The Port of Seattle on July 27, 2023 sent a letter to the City of Burien, expressing “strong concerns” about the city’s consideration of its Lora Lake property in the Northeast Redevelopment Area One (NERA 1), which is not suitable nor available for use as a homeless site.
As we previously reported, at its July 17, 2023 meeting, the Burien City Council voted to “direct the City Manager to investigate the NERA site… for potential use as a temporary site for limited-term housing in partnership in utilization of the $1 million from KCRHA.”
That site is owned by the Port of Seattle – which said it was not consulted prior to the council decision – and has existing soil and groundwater contamination and associated Department of Ecology site requirements, as well as high airport noise levels.
It also falls within the Runway Protection Zone (RPZ) at the north end of the Third Runway of
Sea-Tac Airport. The purpose of the RPZ is to protect people on the ground, “is to be free of obstructions, and not supposed to be a gathering space.”
“Since the Port did not receive advanced notification that the Council was going to take action related to the Port of Seattle’s Northeast Redevelopment Area One (NERA 1) property, I was not prepared to offer public comment on the 17th,” Sarah Cox, Director of Aviation Environment & Sustainability SEA Airport for the Port of Seattle said in the letter.
“The information makes clear that this property is not an option for any type of residential or housing use (whether temporary or permanent) as, among other concerns, it is not compatible with Federal Aviation Administration (FAA) safety requirements, existing soil and groundwater contamination and associated Department of Ecology site requirements, and high airport noise levels,” Cox added.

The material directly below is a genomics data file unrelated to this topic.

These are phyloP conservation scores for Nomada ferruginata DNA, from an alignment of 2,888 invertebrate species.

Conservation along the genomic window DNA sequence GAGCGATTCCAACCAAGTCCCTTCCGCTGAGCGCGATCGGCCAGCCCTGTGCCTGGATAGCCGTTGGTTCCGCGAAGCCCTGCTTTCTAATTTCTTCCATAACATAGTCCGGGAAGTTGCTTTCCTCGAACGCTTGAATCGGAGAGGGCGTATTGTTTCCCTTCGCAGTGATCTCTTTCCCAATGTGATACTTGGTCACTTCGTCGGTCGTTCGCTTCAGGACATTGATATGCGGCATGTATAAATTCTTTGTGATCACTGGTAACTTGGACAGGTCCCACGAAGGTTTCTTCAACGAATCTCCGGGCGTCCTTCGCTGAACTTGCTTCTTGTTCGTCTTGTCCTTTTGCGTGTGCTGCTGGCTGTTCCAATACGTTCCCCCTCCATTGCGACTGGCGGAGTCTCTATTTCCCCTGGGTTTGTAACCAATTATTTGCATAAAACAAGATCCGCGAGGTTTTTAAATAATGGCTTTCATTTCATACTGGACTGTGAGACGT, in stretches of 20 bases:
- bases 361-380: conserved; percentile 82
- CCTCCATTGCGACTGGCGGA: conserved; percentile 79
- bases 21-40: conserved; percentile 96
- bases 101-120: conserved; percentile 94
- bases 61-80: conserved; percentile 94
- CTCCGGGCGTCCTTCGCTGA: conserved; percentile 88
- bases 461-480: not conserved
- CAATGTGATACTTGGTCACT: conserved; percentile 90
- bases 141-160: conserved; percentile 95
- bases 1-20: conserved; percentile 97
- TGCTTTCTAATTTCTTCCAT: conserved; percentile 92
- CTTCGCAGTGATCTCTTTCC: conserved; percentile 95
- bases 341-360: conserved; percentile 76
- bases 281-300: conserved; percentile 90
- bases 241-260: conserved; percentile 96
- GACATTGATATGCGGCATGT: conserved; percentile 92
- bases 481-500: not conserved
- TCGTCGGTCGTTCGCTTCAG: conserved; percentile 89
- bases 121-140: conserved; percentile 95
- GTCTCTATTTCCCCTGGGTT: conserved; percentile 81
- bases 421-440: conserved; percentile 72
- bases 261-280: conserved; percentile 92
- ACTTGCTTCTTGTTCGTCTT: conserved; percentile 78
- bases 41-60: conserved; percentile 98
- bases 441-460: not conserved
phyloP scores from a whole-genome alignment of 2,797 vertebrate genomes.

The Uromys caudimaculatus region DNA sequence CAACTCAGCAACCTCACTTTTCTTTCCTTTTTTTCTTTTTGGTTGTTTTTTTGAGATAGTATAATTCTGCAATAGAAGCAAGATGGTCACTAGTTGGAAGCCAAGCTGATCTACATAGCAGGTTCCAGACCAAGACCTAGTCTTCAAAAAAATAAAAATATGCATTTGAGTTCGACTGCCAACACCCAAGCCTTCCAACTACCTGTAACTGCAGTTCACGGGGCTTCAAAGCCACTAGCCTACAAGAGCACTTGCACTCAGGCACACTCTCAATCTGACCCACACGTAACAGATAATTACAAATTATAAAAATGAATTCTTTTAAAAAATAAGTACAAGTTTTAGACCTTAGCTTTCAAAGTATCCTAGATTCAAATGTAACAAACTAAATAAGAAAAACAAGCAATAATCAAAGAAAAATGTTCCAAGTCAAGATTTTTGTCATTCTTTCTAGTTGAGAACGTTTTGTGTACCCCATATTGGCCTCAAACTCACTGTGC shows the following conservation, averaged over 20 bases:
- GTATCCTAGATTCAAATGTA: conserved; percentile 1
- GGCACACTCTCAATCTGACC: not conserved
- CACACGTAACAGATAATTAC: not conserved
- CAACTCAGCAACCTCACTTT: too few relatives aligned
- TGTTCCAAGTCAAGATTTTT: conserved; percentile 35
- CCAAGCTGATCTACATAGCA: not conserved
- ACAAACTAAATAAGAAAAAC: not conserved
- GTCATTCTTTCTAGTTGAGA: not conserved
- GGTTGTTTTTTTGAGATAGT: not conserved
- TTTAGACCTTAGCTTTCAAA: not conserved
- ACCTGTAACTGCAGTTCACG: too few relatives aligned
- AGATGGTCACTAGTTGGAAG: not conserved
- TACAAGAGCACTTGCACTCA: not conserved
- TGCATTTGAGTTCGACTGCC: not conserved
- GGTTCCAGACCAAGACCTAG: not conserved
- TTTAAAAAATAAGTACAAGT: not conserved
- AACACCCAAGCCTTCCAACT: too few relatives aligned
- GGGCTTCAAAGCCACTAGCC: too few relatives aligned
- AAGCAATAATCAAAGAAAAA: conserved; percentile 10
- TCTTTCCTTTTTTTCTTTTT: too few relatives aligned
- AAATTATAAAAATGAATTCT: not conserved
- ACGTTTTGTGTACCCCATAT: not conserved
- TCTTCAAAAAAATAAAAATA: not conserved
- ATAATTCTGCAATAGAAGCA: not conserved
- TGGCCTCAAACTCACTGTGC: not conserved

“As I told council several times, the port confirmed this spot should never have been considered for such use, and is wholly incompatible with such a project,” Councilmember Cydney Moore told The B-Town Blog on Monday, July 31, 2023.
Below is full text of the Port’s July 27 letter to the city:
“Dear Mayor Aragon, City Councilmembers, and City Manager Bailon,
“I am writing to express strong concerns that, despite sharing pertinent information in advance, at your July 17th City Council meeting the Burien City Council passed a motion to ‘direct the City Manager to investigate the NERA site… for potential use as a temporary site for limited-term housing in partnership in utilization of the $1 million from KCRHA,’ and that this potential use was reinforced as a possibility at your council meeting earlier this week.
“Since the Port did not receive advanced notification that the Council was going to take action related to the Port of Seattle’s Northeast Redevelopment Area One (NERA 1) property, I was not prepared to offer public comment on the 17th. And after our local government relations manager, Dave Kaplan, again stated the unavailability of the property to City Manager Bailon following last week’s meeting, I want to make sure the Port is on record with the information we have already provided. The information makes clear that this property is not an option for any type of residential or housing use (whether temporary or permanent) as, among other concerns, it is not compatible with Federal Aviation Administration (FAA) safety requirements, existing soil and groundwater contamination and associated Department of Ecology site requirements, and high airport noise levels.